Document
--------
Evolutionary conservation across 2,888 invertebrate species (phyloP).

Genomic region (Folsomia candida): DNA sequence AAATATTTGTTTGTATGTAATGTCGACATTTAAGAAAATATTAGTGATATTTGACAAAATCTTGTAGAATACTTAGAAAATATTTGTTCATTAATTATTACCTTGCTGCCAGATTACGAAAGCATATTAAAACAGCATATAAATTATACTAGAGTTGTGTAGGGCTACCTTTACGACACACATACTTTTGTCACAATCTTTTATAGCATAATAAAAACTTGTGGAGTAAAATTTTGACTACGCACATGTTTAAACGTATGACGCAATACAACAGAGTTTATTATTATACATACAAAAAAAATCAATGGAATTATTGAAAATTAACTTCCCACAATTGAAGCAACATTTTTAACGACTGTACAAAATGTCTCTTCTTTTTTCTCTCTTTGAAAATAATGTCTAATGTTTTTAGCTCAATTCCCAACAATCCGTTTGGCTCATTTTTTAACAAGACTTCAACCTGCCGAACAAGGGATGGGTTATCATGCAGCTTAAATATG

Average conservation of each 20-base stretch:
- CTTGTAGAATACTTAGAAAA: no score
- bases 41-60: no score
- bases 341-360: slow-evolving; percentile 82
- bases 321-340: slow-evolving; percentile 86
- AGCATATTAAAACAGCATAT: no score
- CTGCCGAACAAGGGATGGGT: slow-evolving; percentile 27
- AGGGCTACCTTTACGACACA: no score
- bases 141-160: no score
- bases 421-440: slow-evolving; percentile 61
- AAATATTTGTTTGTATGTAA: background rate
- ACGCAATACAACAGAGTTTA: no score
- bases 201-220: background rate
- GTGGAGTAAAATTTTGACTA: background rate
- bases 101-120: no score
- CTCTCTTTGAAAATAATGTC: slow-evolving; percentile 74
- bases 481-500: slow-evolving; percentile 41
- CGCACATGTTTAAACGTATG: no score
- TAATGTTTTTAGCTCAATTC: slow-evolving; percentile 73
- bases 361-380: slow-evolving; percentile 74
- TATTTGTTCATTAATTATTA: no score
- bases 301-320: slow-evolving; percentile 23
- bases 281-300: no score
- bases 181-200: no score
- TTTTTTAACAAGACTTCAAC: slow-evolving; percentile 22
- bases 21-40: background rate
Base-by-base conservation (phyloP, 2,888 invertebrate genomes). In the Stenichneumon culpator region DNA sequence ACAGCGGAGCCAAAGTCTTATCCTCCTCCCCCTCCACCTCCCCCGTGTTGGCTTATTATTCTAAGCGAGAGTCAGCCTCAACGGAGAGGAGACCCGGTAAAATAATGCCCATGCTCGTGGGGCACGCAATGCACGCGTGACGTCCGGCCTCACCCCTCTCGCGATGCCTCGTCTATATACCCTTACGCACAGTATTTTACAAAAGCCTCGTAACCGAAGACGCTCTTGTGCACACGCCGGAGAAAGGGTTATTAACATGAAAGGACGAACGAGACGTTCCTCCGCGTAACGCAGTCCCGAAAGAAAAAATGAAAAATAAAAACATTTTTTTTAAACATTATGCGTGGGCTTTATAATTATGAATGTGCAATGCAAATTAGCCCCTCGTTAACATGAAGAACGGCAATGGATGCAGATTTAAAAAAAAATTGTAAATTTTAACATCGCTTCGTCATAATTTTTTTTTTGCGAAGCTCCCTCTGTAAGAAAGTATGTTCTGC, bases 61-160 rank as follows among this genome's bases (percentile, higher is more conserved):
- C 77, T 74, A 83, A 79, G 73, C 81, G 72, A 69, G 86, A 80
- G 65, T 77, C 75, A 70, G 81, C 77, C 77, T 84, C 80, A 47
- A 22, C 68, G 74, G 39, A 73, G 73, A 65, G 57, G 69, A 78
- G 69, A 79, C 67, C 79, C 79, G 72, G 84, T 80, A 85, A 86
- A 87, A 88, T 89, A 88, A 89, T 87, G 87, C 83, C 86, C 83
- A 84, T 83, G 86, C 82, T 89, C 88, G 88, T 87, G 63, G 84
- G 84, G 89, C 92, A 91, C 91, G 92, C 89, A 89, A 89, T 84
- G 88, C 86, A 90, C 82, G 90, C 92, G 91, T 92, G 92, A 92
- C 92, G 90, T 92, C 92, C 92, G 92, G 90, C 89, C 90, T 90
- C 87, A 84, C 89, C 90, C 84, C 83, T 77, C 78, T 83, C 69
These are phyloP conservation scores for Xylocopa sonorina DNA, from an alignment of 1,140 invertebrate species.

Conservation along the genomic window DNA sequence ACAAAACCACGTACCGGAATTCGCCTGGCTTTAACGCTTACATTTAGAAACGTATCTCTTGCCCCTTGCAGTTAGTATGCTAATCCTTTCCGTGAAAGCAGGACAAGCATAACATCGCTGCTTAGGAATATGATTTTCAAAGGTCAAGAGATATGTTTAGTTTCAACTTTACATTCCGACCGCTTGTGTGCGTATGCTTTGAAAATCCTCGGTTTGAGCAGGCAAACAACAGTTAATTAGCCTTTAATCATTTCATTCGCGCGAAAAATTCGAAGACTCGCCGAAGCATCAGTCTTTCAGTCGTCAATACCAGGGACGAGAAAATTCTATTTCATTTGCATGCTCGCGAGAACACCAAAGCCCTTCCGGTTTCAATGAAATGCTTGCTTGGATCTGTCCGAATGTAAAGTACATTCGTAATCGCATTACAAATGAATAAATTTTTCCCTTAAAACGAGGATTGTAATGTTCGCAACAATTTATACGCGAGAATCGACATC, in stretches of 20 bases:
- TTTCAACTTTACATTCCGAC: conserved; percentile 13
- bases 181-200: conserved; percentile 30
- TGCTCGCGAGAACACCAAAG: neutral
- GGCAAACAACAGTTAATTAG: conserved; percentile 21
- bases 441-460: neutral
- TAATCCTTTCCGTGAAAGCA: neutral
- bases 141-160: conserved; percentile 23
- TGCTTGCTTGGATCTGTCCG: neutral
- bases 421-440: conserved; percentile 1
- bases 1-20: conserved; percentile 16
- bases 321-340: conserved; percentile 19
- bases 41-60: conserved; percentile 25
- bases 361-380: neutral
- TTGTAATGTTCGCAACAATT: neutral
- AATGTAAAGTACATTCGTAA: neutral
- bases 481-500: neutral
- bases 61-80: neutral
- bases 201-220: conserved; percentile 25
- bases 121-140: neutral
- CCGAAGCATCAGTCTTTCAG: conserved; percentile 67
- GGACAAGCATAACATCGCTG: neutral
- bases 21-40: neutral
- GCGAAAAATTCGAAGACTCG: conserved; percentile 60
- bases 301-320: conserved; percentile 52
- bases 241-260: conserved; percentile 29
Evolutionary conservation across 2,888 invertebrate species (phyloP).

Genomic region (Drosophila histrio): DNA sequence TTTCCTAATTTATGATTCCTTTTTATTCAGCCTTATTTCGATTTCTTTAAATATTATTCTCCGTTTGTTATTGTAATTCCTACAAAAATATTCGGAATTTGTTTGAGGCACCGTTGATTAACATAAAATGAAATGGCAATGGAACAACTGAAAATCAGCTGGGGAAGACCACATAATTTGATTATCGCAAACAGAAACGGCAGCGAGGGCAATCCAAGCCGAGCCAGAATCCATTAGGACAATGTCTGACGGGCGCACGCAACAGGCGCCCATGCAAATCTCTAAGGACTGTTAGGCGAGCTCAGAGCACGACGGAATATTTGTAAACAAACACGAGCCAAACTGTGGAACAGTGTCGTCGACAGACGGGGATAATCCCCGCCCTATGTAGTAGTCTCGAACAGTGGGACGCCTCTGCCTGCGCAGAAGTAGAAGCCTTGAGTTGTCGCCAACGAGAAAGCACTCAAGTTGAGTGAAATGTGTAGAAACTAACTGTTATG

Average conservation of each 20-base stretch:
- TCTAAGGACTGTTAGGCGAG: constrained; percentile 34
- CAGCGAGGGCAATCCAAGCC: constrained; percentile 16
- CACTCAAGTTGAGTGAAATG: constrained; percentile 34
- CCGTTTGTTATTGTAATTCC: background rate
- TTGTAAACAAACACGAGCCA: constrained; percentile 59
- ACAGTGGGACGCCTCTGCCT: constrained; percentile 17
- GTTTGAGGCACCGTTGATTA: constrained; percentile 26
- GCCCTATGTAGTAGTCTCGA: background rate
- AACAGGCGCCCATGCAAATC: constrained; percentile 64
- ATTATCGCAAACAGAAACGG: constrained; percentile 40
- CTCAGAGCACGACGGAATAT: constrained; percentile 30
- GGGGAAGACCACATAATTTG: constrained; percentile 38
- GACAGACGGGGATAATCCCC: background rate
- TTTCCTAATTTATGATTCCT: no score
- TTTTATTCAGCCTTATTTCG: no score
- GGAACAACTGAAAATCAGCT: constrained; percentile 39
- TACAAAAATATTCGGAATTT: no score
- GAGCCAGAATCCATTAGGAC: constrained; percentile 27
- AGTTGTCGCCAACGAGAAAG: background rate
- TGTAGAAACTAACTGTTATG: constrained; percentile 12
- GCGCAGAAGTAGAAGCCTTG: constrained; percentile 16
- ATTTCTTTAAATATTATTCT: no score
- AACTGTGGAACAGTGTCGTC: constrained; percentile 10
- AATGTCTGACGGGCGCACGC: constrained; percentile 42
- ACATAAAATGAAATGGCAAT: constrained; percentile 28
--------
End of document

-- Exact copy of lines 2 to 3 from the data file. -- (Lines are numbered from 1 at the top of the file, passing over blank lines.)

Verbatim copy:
Genomic region (Folsomia candida): DNA sequence AAATATTTGTTTGTATGTAATGTCGACATTTAAGAAAATATTAGTGATATTTGACAAAATCTTGTAGAATACTTAGAAAATATTTGTTCATTAATTATTACCTTGCTGCCAGATTACGAAAGCATATTAAAACAGCATATAAATTATACTAGAGTTGTGTAGGGCTACCTTTACGACACACATACTTTTGTCACAATCTTTTATAGCATAATAAAAACTTGTGGAGTAAAATTTTGACTACGCACATGTTTAAACGTATGACGCAATACAACAGAGTTTATTATTATACATACAAAAAAAATCAATGGAATTATTGAAAATTAACTTCCCACAATTGAAGCAACATTTTTAACGACTGTACAAAATGTCTCTTCTTTTTTCTCTCTTTGAAAATAATGTCTAATGTTTTTAGCTCAATTCCCAACAATCCGTTTGGCTCATTTTTTAACAAGACTTCAACCTGCCGAACAAGGGATGGGTTATCATGCAGCTTAAATATG

Average conservation of each 20-base stretch: